- Dr. Emma Smith’s Approaching Shakespeare and Not Shakespeare series on ItunesU are a great way of beginning to approach the Early Modern plays in a scholarly way!
- The Huntington’s Shakespeare and His World lectures with guests
- Staging Shakespeare is also the work of Oxford and focuses on Shakespearean performance
- Warwick University and the Shakespeare Birthplace trust collaborated on this series about Shakespeare’s life and times
- A great tool for cultural materialists and new historians, BBC produces this delightful though often dry podcast that helps us imagine Shakespeare’s world more complexly.
Feed your curiosity:
- Chop Bard a delicious look at the physical natures of Shakespeare
- Produced by the Folger Library, Shakespeare Unlimited discusses how Shakespeare interacts with the modern artistic world. This series is easily of the most comprehensive and varied sources for looking at Shakespeare today.
- The Globe Player: Watch the London Globe’s performances online
- National Theatre Live: Performances from London’s National Theatre available at local cinemas!
- a pretty comprehensive collection of performance recordings and films online
Shakes and Peers in performance:
- Director of the RSC John Barton’s Playing Shakespeare series, a great, though dated 80s style introduction to acting Shakespeare starring Judi Dench, Ben Kingsley, Ian McKellen, and other British favorites. It’s also available in book form.
- Antony Sher, famous British Shakespearean, has written a number of books/ diaries about working on productions and constructing characters that give invaluable insight into how Shakespeare is brought to contemporary theatre.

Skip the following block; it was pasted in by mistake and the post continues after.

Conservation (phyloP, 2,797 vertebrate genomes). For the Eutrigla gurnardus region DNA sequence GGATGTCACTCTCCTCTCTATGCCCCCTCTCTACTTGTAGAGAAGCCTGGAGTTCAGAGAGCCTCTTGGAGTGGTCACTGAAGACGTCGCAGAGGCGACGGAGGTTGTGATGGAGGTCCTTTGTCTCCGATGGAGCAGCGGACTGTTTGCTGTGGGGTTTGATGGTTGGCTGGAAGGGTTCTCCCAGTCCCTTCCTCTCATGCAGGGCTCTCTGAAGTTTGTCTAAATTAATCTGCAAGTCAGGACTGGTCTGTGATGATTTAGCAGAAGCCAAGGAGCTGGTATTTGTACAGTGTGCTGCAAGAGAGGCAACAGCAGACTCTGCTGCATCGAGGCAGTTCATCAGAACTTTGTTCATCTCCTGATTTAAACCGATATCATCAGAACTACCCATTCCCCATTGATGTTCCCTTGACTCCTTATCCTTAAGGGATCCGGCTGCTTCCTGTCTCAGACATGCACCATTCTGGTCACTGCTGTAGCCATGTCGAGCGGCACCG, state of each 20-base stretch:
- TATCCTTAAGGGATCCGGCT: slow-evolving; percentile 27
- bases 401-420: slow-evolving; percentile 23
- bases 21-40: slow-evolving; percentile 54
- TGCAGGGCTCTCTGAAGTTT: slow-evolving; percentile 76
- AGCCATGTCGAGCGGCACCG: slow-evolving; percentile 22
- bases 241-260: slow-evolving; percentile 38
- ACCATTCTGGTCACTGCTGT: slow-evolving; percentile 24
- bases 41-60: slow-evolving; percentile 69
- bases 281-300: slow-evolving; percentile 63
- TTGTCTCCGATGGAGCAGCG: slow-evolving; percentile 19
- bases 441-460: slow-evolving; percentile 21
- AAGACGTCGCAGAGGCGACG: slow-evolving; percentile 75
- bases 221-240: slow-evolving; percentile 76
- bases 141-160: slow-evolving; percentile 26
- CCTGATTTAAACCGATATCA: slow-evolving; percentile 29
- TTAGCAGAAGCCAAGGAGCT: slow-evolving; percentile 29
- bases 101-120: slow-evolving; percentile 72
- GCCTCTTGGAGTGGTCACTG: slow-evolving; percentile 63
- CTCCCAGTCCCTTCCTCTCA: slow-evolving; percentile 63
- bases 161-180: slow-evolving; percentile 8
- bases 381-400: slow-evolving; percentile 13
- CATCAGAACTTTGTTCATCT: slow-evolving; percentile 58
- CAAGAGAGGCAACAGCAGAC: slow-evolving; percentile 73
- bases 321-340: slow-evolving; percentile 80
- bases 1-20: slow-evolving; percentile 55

- One of the best guides to Shakespeare’s histories, Shakespeare’s English Kings comes recommended by the Head of LAMDA Rodney Cottier as the best companion to the Bard’s politics.
- In the Genius of Shakespeare Jonathan Bate, a preeminent Shakespeare scholar, looks at the Shakespeare’s legacy.
- In Soul of the Age, Bate uses cultural materialism and the seven ages of man to explore what Shakespeare’s life looked like.
- In Staging the World, Bate once again uses historical artefacts and documents to foster a broader understanding what what Shakespeare’s stage would have looked like
Other Academic Favorites:
Albaric, Kléber. Un Médecin Ebroïcien Jacques Duval: Son Traité Des Hermaphrodites: (1555 – 1615?). Paris: Le François, 1934. Print.
Broecke, Marcel Peter René. Ortelius Atlas Maps: an Illustrated Guide. HES, 1996. Print.
Coryat, Thomas. Coryat’s Crudities, 2 vols. Glasgow: James MacLehose and Sons, 1905. Print.
Crooke, Helkiah, Caspar Bauhin, and André Du Laurens. Mikrokosmographia a Description of the Body of Man: Together with the Controversies and Figures Thereto Belonging. London: Printed by R.C. and Are to Be Sold by Iohn Clarke …, 1651. Print.
Heertum, Cis Van, and Joseph Swetnam. A Critical Edition of Joseph Swetnam’s The Araignment of Lewd, Idle, Froward, and Unconstant Women (1615). Nijmegen, The Netherlands: Cicero, 1989. Print.
Hic Mulier: Or, The Man-vvoman Being a Medicine to Cure the Coltish Disease of the Staggers in the Masculine-feminines of Our Times. Exprest in a Briefe Declamation. London: Printed for I. T and Are to Be Sold at Christ Church Gate, 1620. Print.
Parry, Vernon J. Richard Knolles’ History of the Turks. Economic and Social History Foundation of Turkey, 2003. Print.